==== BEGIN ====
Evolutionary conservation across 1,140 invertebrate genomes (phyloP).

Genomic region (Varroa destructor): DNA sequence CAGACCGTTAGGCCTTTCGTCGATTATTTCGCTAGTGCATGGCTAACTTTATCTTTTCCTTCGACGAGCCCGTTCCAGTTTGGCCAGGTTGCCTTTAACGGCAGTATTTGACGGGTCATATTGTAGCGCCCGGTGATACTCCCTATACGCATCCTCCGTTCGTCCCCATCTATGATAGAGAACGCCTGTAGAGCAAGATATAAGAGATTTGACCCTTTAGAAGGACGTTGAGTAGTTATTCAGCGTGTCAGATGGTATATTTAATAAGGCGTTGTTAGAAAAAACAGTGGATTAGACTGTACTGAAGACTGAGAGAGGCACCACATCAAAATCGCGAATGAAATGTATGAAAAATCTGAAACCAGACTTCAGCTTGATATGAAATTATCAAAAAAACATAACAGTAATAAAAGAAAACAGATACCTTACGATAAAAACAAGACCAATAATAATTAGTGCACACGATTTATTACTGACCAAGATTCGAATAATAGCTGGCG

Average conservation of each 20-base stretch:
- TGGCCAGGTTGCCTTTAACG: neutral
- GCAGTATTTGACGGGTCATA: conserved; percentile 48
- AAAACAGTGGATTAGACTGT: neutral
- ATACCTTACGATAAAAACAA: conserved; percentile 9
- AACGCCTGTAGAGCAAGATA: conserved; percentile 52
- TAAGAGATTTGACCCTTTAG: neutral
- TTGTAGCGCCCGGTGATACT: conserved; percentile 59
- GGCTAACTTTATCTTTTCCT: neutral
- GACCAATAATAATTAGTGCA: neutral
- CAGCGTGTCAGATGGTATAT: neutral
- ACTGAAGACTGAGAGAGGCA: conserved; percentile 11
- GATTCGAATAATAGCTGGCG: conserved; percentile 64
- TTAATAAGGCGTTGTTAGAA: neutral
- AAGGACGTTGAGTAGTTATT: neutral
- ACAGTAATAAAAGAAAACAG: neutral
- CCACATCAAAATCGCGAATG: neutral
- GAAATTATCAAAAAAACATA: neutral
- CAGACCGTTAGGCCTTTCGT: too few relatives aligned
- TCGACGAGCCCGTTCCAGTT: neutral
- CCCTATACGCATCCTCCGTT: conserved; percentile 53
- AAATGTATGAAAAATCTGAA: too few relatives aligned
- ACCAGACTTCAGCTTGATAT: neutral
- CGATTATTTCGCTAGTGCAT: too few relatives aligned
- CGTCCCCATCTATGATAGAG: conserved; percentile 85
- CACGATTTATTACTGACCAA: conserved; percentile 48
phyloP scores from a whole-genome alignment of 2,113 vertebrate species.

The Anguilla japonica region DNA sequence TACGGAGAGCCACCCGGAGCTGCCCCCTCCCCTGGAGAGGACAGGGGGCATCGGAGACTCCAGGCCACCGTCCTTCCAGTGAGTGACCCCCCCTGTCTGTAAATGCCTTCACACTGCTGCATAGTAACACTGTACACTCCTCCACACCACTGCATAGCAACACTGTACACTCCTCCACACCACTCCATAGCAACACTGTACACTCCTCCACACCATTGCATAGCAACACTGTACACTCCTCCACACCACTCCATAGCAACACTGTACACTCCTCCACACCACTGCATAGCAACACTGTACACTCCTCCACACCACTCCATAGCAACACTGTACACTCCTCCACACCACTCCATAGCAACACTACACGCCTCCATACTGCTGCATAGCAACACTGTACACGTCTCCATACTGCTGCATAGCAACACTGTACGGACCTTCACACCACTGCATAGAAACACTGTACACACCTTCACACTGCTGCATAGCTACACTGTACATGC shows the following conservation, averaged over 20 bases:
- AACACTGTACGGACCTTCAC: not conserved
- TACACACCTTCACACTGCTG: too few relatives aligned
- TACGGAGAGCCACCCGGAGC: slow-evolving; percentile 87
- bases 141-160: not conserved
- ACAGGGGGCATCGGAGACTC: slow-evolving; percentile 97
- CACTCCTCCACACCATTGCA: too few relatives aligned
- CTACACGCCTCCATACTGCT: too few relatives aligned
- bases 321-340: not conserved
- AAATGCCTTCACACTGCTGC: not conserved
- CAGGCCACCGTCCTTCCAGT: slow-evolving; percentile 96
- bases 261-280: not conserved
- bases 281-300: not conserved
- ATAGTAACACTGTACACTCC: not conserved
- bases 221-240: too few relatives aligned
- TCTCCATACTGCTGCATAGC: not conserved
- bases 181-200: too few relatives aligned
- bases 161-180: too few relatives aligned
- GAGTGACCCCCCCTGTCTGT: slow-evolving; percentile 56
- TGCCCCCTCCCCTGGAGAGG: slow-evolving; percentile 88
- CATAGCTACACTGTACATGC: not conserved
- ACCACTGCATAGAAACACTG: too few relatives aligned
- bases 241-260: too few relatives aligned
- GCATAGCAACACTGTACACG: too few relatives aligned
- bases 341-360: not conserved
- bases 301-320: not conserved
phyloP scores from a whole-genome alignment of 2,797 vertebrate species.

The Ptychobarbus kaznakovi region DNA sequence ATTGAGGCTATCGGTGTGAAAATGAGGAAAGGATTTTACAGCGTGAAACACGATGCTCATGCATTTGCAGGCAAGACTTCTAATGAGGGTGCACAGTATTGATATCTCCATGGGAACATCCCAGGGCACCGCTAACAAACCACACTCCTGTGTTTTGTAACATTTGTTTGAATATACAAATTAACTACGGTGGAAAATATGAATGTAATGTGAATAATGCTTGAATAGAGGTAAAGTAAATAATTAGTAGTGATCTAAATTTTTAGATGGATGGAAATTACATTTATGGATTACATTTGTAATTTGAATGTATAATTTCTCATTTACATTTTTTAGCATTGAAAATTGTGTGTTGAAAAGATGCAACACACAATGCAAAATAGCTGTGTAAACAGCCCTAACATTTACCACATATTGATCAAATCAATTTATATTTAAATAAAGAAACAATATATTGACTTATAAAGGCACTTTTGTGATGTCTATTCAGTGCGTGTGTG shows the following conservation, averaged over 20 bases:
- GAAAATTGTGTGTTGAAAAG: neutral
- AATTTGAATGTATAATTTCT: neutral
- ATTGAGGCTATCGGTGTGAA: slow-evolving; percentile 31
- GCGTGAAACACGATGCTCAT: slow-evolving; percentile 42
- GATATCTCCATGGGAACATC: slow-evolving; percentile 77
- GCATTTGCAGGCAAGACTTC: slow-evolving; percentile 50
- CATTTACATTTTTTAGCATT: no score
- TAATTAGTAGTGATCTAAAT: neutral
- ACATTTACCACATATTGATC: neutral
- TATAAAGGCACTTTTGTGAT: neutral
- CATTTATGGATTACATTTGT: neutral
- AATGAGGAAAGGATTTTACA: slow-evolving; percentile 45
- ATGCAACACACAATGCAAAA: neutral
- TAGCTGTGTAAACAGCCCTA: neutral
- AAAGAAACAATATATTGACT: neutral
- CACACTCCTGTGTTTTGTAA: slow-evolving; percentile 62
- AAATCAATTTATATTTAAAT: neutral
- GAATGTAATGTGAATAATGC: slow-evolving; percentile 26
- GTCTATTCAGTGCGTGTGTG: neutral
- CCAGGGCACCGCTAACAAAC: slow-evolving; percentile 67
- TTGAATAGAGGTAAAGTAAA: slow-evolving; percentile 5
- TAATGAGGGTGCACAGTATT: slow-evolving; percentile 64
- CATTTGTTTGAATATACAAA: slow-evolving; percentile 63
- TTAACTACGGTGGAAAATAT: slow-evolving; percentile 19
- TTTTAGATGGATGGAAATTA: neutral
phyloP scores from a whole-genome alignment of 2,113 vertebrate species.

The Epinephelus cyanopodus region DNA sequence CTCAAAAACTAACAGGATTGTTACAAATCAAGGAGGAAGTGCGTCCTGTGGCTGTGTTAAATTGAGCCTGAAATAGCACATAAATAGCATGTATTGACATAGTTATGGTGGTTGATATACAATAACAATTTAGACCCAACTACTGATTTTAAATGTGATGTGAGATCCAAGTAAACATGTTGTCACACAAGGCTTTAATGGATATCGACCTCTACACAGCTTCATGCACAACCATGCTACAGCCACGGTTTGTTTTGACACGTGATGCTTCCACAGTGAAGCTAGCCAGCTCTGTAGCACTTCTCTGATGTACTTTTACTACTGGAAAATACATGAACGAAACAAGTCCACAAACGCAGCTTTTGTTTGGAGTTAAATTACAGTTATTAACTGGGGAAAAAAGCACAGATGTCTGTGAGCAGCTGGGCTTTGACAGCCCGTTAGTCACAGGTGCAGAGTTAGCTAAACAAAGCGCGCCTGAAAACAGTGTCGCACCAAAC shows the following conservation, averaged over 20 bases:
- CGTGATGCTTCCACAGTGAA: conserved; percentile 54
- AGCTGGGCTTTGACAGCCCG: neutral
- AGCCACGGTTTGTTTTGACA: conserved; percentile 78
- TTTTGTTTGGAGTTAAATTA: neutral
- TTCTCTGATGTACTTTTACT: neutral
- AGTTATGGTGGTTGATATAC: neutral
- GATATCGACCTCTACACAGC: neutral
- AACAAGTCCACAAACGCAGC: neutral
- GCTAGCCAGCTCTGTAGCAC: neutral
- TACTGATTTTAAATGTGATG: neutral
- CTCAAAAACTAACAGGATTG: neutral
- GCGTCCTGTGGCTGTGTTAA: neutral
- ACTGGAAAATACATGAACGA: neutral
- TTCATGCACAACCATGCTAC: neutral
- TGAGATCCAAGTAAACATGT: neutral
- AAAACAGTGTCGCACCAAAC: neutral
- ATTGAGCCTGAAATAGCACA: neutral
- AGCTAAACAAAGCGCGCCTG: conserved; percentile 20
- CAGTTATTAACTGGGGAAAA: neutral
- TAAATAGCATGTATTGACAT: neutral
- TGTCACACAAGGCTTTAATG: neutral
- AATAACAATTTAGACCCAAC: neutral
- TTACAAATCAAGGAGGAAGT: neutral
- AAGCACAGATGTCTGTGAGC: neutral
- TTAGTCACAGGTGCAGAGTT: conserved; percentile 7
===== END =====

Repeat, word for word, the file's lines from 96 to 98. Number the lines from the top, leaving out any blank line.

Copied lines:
- GCGTCCTGTGGCTGTGTTAA: neutral
- ACTGGAAAATACATGAACGA: neutral
- TTCATGCACAACCATGCTAC: neutral